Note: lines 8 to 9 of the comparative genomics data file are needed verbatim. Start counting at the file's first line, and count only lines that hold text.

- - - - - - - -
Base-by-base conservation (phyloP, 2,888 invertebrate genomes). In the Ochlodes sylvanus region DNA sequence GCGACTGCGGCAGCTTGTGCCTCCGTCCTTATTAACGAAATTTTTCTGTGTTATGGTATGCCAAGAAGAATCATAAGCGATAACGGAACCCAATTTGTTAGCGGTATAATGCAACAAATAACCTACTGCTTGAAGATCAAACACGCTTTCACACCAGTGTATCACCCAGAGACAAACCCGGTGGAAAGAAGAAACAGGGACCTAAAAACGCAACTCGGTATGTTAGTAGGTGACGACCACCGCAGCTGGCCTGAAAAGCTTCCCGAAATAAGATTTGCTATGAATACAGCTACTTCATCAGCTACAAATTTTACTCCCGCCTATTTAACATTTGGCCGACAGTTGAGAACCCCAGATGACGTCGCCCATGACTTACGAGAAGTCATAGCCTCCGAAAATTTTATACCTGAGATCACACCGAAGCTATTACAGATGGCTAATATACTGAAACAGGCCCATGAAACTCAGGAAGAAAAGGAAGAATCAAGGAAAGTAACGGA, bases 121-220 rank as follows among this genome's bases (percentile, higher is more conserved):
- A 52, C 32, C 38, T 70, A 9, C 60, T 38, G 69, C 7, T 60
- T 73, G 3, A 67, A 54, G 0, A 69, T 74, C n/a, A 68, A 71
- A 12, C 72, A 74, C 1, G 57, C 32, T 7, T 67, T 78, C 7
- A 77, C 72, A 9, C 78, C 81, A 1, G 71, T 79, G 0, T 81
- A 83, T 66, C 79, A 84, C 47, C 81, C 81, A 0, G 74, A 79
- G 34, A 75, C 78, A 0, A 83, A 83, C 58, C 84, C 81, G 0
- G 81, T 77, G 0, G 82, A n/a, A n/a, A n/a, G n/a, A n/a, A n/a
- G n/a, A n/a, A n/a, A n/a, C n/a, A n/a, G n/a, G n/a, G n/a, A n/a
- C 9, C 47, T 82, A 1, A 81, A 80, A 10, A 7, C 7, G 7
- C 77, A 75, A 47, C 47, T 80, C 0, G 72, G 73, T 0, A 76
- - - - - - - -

- G 81, T 77, G 0, G 82, A n/a, A n/a, A n/a, G n/a, A n/a, A n/a
- G n/a, A n/a, A n/a, A n/a, C n/a, A n/a, G n/a, G n/a, G n/a, A n/a